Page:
But Summer needs nothing so remarkable to be memorable.  It simply stands on its own in all its extravagant abundance of light and warmth and growth and color stretching deep within the rising and setting horizons.  Each long day can feel like it must last forever, never ending, yet it does eventually wind down, spin itself out, darkening gradually into shadow.  We let go with reluctance; we feel as if no summer like it will ever come again.

Yet another will, somehow, somewhere, someday.  Surely a never-ending summer is what heaven itself will be.

Perfectly delightful and delightfully perfect.  We’ve already had a taste.

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The Secret Hallowing

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This fevers me, this sun on green,
On grass glowing, this young spring.
The secret hallowing is come,
Regenerate sudden incarnation,
Mystery made visible
In growth, yet subtly veiled in all,
Ununderstandable in grass,
In flowers, and in the human heart,
This lyric mortal loveliness,
The earth breathing, and the sun…

~Richard Eberhart from “This Fevers Me”

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The headlong rush into spring
in mere weeks
when grass grows a foot in a week
and buds that appear gently expectant
explode with color-
this is a hallowing of life
lying dormant over long winter months.

It is beyond my understanding
beyond my imagining
beyond being left breathless by the transformation,
each fevered breath
that could be,
but isn’t,
my last.

 

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Between Midnight and Dawn: Being a Flower in the Green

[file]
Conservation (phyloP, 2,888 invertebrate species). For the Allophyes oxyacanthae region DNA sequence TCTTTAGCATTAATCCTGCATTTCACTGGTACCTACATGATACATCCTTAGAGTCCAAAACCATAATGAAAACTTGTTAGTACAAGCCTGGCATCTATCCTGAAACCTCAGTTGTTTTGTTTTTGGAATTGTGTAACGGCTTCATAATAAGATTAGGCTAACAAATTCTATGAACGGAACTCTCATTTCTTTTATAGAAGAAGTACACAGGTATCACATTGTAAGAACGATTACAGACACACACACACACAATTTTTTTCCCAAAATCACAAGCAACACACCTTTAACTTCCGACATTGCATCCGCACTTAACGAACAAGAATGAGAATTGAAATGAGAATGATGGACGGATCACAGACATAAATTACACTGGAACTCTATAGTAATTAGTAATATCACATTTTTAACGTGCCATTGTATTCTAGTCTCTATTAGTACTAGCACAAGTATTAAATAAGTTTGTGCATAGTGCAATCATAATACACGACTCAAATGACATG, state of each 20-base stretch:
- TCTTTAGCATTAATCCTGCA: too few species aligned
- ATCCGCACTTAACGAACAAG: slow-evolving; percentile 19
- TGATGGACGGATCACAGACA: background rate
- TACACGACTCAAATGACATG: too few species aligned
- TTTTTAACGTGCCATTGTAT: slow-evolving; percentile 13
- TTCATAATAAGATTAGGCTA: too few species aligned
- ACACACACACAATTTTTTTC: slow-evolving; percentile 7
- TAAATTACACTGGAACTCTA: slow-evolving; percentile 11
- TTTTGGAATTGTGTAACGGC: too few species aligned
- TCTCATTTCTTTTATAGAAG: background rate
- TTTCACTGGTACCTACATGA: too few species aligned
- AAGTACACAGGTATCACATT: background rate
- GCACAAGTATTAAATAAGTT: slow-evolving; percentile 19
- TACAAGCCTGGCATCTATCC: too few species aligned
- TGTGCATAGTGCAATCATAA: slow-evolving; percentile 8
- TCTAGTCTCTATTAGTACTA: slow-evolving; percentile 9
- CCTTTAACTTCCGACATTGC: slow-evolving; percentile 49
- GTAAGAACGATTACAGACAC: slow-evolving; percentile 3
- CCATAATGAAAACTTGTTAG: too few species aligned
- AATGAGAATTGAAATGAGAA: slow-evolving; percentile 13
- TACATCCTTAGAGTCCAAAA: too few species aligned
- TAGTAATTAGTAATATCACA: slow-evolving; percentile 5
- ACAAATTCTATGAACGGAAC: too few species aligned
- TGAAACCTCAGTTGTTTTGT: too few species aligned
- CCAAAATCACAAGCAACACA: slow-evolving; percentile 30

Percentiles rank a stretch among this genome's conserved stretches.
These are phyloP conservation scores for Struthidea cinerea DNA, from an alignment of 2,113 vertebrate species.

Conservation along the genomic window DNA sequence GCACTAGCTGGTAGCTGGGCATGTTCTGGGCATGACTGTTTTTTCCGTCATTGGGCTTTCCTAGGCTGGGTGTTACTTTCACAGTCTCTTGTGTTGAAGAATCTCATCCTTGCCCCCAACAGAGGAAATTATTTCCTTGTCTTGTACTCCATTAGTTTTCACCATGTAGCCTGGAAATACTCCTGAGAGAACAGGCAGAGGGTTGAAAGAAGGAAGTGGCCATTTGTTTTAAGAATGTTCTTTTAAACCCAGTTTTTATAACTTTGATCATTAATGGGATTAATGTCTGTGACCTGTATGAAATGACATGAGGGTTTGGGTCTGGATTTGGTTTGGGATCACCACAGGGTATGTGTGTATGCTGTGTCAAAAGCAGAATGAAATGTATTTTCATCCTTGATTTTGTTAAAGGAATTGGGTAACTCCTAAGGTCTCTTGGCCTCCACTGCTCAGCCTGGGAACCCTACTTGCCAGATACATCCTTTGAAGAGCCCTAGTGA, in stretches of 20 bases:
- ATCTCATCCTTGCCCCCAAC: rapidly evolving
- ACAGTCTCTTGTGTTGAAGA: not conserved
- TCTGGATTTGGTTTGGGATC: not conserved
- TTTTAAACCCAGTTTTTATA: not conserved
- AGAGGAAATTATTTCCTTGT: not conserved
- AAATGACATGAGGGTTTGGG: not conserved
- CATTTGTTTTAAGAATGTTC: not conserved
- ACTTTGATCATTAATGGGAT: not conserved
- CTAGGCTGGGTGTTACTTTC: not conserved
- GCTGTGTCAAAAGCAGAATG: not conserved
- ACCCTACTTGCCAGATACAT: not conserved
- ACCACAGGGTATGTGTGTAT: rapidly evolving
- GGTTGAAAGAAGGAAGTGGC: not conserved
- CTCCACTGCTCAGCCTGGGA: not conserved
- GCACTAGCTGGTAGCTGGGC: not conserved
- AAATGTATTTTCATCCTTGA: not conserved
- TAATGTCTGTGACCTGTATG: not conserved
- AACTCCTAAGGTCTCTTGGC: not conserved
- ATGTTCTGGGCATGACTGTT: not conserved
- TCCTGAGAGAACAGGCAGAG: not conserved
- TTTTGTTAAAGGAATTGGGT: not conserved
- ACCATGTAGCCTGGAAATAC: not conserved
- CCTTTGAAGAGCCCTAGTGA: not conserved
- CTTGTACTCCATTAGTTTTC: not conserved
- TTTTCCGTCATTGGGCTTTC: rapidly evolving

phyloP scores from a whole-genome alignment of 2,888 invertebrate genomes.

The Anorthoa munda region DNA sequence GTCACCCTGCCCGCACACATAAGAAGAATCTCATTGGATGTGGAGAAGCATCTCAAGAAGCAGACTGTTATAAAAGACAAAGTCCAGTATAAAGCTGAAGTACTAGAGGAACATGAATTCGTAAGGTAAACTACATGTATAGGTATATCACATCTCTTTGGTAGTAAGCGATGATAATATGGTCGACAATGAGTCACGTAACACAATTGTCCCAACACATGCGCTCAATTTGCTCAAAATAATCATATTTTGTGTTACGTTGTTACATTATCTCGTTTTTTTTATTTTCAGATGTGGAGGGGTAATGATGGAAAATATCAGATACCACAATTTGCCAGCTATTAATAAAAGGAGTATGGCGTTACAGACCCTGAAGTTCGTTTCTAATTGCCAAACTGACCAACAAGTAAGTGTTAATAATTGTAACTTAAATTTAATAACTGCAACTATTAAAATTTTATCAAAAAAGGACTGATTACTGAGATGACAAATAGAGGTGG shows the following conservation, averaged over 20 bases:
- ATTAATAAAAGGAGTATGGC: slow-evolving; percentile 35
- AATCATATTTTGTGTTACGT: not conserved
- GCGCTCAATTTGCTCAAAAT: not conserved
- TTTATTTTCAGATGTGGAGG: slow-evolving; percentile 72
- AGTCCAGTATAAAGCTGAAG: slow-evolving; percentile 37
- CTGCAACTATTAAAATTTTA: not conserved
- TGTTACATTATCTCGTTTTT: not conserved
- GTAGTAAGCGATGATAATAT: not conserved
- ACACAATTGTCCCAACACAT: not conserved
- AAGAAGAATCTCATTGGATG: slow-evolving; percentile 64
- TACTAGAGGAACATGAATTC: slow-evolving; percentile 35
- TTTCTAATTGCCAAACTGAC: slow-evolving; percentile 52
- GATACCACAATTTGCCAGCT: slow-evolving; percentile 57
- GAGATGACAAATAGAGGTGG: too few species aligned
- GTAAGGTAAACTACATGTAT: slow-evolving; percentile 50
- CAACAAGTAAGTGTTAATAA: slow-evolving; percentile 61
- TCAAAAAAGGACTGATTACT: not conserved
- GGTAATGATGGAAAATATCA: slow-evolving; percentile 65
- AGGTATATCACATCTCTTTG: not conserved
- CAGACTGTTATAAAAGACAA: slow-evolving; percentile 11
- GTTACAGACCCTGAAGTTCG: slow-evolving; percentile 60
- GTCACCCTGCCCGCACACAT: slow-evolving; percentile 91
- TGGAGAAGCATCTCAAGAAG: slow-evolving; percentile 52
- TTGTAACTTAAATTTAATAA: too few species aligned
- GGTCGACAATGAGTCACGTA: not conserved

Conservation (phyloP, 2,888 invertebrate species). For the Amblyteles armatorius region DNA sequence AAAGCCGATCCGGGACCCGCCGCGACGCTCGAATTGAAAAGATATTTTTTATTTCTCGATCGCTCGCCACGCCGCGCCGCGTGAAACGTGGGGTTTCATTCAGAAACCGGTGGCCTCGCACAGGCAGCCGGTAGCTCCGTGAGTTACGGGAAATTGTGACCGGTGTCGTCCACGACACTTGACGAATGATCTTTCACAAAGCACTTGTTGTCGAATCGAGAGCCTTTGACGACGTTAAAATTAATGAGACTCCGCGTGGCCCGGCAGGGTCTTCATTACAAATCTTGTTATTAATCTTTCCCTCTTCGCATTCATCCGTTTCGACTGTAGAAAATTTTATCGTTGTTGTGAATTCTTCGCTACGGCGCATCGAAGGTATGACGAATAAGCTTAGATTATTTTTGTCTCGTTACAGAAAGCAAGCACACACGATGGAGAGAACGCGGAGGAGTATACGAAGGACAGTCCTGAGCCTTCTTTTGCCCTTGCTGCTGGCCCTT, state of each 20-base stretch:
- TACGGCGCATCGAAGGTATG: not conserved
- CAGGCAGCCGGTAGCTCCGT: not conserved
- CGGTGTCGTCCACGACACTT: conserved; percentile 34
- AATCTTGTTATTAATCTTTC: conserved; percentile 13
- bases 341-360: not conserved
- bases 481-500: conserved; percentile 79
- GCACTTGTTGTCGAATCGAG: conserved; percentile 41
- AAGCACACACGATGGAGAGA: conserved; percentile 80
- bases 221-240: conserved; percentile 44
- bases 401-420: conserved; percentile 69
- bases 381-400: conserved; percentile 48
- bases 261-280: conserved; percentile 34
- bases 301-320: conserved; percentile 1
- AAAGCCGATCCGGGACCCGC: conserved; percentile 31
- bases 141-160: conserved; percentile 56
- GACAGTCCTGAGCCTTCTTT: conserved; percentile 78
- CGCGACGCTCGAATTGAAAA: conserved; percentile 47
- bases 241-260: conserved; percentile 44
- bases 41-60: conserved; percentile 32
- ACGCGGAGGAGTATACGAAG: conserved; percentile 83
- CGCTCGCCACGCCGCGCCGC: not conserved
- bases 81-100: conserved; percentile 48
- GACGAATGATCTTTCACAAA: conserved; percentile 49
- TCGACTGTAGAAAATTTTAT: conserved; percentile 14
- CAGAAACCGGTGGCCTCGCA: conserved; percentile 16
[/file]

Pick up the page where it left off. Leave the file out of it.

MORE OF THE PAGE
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St. Patrick’s Cathedral, Ireland
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St. Patrick’s grave marker

Be still, and know that I am God…
Psalm 46:10

Be still and know that I am God.
Be still and know that I am.
Be still and know.
Be still.
Be.

Christ with me,
Christ before me,
Christ behind me,
Christ in me,
Christ beneath me,
Christ above me,
Christ on my right,
Christ on my left,
Christ when I lie down,
Christ when I sit down,
Christ when I arise,
Christ in the heart of every man who thinks of me,
Christ in the mouth of everyone who speaks of me,
Christ in every eye that sees me,
Christ in every ear that hears me.
~St. Patrick

 

Six years a slave, and then you slipped the yoke,
Till Christ recalled you, through your captors cries!
Patrick, you had the courage to turn back,
With open love to your old enemies,
Serving them now in Christ, not in their chains,
Bringing the freedom He gave you to share.
You heard the voice of Ireland, in your veins
Her passion and compassion burned like fire.

Now you rejoice amidst the three-in-one,
Refreshed in love and blessing all you knew,
Look back on us and bless us, Ireland’s son,
And plant the staff of prayer in all we do:
A gospel seed that flowers in belief,
A greening glory, coming into leaf.
~Malcolm Guite  — A St. Patrick Sonnet

 

St. Patrick is little remembered for his selfless missionary work in Ireland in the fifth century, but rather has become a caricature of all the drunken silliness of this day.  Visiting his grave in Ireland, a humble stone on a hill top overlooking the sea, I wondered what he would make of the modern March 17.

He would advise us to be still and know.

He would plant his staff in us and all we do; we would respond by flowering up from the green.